January 30, 2017
A new study by The University of Western Australia has found that reduced lung function in infants is an accurate predictor of persistent asthma in young adults.

Maternal uncontrolled asthma ups risk of asthma in offspring

July 17, 2017
(HealthDay)—Children whose mothers have uncontrolled asthma during pregnancy are at increased risk of developing the disease at a young age, according to a study published online July 13 in the Journal of Allergy and Clinical ...

Recommended for you

Research debunks 'myth' that strenuous exercise suppresses the immune system

April 20, 2018
New research overturns a myth that has persisted for nearly four decades - that competing in endurance sports, like this weekend's London Marathon, suppresses the body's immune system and makes competitors more susceptible ...

Immune diversity among the KhoeSan population

April 20, 2018
A new study of the KhoeSan of Southern Africa has improved the understanding of immune diversity among the oldest surviving indigenous population in the world.

Psoriasis treated with compound derived from immune cells

April 18, 2018
A compound derived from immune cells treats psoriasis in mice and holds promise for other autoimmune diseases, according to a new study from Washington University School of Medicine in St. Louis.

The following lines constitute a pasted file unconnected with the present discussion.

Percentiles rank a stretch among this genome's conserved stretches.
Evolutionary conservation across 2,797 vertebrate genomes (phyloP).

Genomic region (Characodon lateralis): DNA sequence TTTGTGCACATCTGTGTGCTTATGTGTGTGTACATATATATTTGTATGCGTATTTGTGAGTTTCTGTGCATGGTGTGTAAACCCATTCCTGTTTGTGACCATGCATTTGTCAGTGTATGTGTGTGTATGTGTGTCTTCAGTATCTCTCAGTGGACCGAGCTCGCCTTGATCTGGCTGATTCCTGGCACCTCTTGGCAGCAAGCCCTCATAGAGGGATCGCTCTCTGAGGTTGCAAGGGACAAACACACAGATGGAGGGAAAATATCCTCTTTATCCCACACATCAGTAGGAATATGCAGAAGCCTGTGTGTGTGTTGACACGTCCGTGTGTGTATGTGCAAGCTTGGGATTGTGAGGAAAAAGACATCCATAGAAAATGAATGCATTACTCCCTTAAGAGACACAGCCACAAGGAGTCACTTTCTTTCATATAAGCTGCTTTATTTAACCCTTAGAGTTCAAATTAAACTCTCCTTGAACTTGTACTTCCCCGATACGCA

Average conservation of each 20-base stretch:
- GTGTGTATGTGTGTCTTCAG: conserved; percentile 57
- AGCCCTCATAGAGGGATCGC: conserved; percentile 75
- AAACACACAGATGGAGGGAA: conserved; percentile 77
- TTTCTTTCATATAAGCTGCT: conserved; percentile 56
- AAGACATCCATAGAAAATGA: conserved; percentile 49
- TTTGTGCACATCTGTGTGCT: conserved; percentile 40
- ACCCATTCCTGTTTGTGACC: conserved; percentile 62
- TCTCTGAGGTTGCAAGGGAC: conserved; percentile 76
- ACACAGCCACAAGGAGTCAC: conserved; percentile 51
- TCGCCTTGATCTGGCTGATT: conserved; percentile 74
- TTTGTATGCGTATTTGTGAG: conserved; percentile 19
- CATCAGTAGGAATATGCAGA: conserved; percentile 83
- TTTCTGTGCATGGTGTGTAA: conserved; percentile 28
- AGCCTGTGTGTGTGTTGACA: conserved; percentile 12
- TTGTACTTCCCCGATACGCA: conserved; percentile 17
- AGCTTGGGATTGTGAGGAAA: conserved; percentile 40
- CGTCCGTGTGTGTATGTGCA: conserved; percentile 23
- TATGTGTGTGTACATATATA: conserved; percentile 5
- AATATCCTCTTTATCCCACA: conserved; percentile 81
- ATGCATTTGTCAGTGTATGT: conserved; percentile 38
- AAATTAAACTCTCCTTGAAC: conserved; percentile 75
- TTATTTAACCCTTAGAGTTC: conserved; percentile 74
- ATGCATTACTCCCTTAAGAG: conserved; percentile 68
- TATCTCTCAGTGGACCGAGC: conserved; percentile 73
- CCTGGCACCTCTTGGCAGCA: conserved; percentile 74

Researchers uncover origin of virus-fighting plasma B cells

April 18, 2018
Plasma B cells, which move through the body releasing antibodies, are an important component of the body's fight against viral infections and other invaders. They are relatively rare, however, and increasing their ranks is ...

Your immune system holds the line against repeat invaders, thanks to this molecule

April 17, 2018
Memory T cells are a critical element of our immune system's historical archive. To prevent repeat infections, these cells retain a record of germs they've fought before.

New disease model to facilitate development of ALS and MS therapies

April 17, 2018
Researchers at Karolinska Institutet in Sweden have developed a new disease model for neurodegenerative diseases such as ALS and MS that can be used to develop new immunotherapies. The model is described in a publication ...

0 comments

Please sign in to add a comment. Registration is free, and takes less than a minute. Read more

Click here to reset your password.
Sign in to get notified via email when new comments are made.